Gerald W. Johnson: Champion of Diversity at 99


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By Kato Cooks

Gerald W. Johnson
 is a living, breathing LEGEND; reserved, dynamic, brilliant. He is a quiet cannon of activism. He is history alive.
Johnson is perhaps best known as co-founder, along with his spouse and business partner, Valerie Voorhies, of the San Francisco-based Small Business Exchange (SBE) newspapers in 1984. SO much happened before that.
George Harms 5aFirst, Rewind
On March 2, 1955, Claudette Colvin, then fifteen years old, was arrested in Montgomery, Alabama, for refusing to relinquish her seat, on a public bus, to a white woman. In 1956, she, along with fellow plaintiffs Aurelia Browder, Susie McDonald, and Mary Louise Smith, prevailed at the United States Supreme Court (Browder v. Gayle) in striking down discrimination in public transportation.
Gerald W. JohnsonAmerican Bridge 5Of course, we all remember Rosa Parks, also in Montgomery, Alabama, in the same situation on December 1, 1955 (nine months after Claudette Colvin’s arrest), which launched the successful Montgomery Bus Boycott. This shot the name of Reverend Dr. Martin Luther King Jr. into the national consciousness.
George Harms 4In 1967, the Black-owned National Economic Growth and Reconstruction Organization (NEGRO), opened bus routes in Watts, an impoverished area of Los Angeles—this owing to the inferior, when it existed at all, bus service provided to residents.
But in 1946, nine years before Montgomery, Alabama, and nearly twenty years before the 1965 Watts Rebellion, and more than twenty years prior to the NEGRO bus service in Watts, Gerald W. Johnson was handling our business.
He Refused to Move
Johnson had just returned to his hometown of New Orleans, Louisiana, in 1946, after World War II service in the United States Navy. Johnson and a companion were on a bus headed home when the driver directed him to move behind a “Coloreds Behind This Sign” demarcation. Johnson refused. The driver threatened to call the police; still, Johnson refused with this retort: “You can call yo’ mama. I ain’t sittin’ behind no sign.” Some of us understand.
Prudence prevailed sufficiently for Johnson and his companion to disembark at the next stop. His family and friends then hurried him out of town, with a one-way ticket to San Francisco, California.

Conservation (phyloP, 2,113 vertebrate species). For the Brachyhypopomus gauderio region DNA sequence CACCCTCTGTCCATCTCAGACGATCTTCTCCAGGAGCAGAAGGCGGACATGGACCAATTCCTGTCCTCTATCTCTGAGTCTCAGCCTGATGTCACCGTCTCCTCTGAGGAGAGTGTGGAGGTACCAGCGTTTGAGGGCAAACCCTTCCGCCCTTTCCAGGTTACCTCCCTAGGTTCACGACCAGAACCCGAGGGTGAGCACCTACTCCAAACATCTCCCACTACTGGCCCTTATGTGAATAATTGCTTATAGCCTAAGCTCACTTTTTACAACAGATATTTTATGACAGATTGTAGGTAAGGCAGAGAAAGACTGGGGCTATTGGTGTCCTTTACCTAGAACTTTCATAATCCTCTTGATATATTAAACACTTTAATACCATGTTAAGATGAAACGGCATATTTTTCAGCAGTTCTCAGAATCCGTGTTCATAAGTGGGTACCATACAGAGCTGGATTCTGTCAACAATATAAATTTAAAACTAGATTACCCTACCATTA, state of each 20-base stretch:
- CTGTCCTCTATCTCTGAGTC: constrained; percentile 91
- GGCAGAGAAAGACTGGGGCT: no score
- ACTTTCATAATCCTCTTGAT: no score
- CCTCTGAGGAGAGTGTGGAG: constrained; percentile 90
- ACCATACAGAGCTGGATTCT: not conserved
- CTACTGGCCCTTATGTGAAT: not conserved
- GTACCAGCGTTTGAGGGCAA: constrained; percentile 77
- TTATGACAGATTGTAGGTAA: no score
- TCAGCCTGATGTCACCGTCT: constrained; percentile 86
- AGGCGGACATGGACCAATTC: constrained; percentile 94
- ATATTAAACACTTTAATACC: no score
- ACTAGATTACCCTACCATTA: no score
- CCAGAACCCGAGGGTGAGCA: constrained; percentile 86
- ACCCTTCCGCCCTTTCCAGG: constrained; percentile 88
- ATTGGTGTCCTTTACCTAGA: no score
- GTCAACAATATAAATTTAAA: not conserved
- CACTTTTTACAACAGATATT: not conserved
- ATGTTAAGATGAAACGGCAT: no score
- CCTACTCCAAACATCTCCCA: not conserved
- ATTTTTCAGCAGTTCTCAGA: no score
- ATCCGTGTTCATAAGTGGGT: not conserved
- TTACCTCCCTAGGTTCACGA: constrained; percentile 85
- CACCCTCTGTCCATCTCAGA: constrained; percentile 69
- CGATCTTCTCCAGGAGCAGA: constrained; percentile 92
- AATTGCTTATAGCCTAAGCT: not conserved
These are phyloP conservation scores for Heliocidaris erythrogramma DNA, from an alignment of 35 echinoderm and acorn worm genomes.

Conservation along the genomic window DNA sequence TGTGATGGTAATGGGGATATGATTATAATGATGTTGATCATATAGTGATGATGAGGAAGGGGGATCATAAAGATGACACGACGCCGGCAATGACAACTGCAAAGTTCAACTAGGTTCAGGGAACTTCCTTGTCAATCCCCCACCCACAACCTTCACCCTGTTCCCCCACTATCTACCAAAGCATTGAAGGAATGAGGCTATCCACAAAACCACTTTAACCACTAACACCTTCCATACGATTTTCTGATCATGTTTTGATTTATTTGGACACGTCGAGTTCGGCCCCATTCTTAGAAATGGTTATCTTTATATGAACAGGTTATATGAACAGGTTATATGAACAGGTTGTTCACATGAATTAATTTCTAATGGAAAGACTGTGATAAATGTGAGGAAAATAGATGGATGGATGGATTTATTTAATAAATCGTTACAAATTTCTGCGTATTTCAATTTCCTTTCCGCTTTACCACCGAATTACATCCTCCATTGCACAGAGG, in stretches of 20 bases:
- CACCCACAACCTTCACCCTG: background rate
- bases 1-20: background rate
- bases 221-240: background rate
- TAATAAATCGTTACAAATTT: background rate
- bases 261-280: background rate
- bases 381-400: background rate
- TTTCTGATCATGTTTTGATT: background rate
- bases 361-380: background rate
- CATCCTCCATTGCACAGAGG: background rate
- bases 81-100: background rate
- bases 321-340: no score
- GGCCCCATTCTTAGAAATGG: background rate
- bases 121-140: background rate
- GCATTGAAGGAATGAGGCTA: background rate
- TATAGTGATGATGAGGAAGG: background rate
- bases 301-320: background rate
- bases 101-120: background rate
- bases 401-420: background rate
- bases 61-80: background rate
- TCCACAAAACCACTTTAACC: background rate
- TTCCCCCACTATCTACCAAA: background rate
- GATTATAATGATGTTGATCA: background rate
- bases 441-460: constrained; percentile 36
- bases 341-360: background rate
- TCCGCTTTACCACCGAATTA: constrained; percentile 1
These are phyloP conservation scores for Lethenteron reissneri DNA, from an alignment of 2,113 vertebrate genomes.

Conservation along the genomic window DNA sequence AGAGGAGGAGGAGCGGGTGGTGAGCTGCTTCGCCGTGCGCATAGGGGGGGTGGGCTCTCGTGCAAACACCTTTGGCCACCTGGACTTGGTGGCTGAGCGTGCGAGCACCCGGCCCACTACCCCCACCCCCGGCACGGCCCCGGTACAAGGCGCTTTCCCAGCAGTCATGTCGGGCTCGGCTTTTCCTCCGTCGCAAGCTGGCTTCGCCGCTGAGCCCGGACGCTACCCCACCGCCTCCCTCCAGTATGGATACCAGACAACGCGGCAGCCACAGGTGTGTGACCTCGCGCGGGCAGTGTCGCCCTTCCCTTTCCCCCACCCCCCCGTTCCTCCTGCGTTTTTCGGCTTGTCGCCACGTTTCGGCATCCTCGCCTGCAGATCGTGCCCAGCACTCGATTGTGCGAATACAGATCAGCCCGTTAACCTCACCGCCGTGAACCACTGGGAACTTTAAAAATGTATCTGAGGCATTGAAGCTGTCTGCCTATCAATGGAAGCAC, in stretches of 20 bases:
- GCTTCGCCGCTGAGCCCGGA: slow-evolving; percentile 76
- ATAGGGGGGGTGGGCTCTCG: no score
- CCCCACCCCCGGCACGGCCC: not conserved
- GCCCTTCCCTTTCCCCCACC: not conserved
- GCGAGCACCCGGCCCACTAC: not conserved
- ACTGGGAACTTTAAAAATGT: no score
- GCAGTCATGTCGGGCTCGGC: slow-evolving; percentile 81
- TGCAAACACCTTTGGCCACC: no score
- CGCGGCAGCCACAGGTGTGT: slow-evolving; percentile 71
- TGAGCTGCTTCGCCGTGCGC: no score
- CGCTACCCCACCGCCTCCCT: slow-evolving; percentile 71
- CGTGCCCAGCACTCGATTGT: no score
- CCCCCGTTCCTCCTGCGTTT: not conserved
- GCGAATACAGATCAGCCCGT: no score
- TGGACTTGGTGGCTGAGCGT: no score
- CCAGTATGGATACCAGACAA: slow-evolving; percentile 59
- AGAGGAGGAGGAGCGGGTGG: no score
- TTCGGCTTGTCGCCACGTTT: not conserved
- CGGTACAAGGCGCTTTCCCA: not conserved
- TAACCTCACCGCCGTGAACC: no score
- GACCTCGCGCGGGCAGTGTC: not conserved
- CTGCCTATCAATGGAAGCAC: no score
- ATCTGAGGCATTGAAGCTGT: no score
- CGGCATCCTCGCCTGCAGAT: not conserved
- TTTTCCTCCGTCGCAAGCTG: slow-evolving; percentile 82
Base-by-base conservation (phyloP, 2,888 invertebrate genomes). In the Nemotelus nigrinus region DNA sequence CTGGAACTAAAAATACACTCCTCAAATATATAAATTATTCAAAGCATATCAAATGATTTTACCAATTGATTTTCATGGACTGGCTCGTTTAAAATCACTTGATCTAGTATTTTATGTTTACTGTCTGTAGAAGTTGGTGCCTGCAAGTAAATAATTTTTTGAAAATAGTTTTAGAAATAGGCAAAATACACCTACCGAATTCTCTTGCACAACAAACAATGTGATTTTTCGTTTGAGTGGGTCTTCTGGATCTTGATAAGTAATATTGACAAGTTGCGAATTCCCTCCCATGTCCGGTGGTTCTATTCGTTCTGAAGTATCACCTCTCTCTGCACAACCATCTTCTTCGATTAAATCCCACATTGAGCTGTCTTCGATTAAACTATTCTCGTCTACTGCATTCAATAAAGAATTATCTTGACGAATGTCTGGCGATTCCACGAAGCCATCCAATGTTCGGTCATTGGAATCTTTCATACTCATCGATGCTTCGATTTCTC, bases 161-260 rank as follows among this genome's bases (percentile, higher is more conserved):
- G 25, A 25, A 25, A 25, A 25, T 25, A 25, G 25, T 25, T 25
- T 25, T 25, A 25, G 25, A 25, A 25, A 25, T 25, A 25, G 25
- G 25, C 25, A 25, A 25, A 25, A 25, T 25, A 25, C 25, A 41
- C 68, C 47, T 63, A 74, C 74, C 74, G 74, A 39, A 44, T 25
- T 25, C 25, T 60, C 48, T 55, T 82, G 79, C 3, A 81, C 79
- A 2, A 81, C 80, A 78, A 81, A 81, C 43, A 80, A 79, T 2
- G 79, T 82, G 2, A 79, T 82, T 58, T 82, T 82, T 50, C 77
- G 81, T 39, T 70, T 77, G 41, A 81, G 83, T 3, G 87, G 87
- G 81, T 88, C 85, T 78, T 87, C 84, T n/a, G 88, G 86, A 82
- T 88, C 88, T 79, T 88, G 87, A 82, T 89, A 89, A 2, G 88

Johnson’s California legacy launched almost immediately. Shortly after getting settled in San Francisco, he occasioned to organize a successful picket line to protest the dearth of Black workers employed in retail shops in the Filmore District.
Next, he and some friends formed the Civic Progressive Union and took the protest to San Francisco’s theatre district. Later, the local NAACP joined in with its support.
It didn’t stop there—and why would it? Johnson organized in the Carpenters Union to get more Black business agents hired. That organizing continues in Southern California to this day.
And where titans connected, Johnson got renaissance man Paul Robeson booked into a local Black church to perform, at a time when Robeson was blacklisted in the United States and unable to secure concert bookings.

In 1969, according to research by writer Marie Sheahan Brown, “(t)he Martin Luther King–Marcus Garvey Square Cooperative Apartments were slated for the Fillmore District—the first in San Francisco to be built by Black construction workers.” Johnson, however, decried the absence of Black-owned lumber companies involved in the effort—so he started one.

By the mid-1970s, the United Minority Business and Professional Association, founded by Johnson and under his direction, negotiated an affirmative action program for the reconstruction of San Francisco’s public schools (aptly called ABLE: Asian-Black-Latino Enterprises). (Reference: The Postwar Struggle for Civil Rights, African- Americans in San Francisco, 1945–1975, by Paul T. Miller.)
And there is the thriving Small Business Exchange, which boasts three online and print publications covering the nation from coast to coast.

“SBE was founded with the explicit purpose of providing small (minority-, woman-, disadvantaged-, disabled-, disabled-veteran- and veteran-owned) businesses with access to information that enables them to successfully enter and compete in the US economy. The goal was to provide a communications network that would serve as an alternative to the 'old-boy network.' As such, the SBE communication network is designed to cut across the many institutions that house information and to put small businesses in direct contact with the information they need to successfully compete for private and public-sector contracting opportunities.” (Reference: SBE, Inc.)

Gerald W. Johnson is a sterling, indefatigable champion of activism. Happy birthday, good sir, and thank you for your service.

Kato Cooks is a contributing writer with SBE (since 2008) and a professional member of the National Association of Black Journalists and the National Press Photographers Association. He has been published in Tanzania, Algeria, Cuba, and the Americas. As an avocation, Cooks is a documentary filmmaker. His animated documentary, Hibakusha, is streaming on Amazon Prime presently. He is in pre-production, with dominatrix Regina Bolton’s Domme Side Productions, on an as-yet untitled film.


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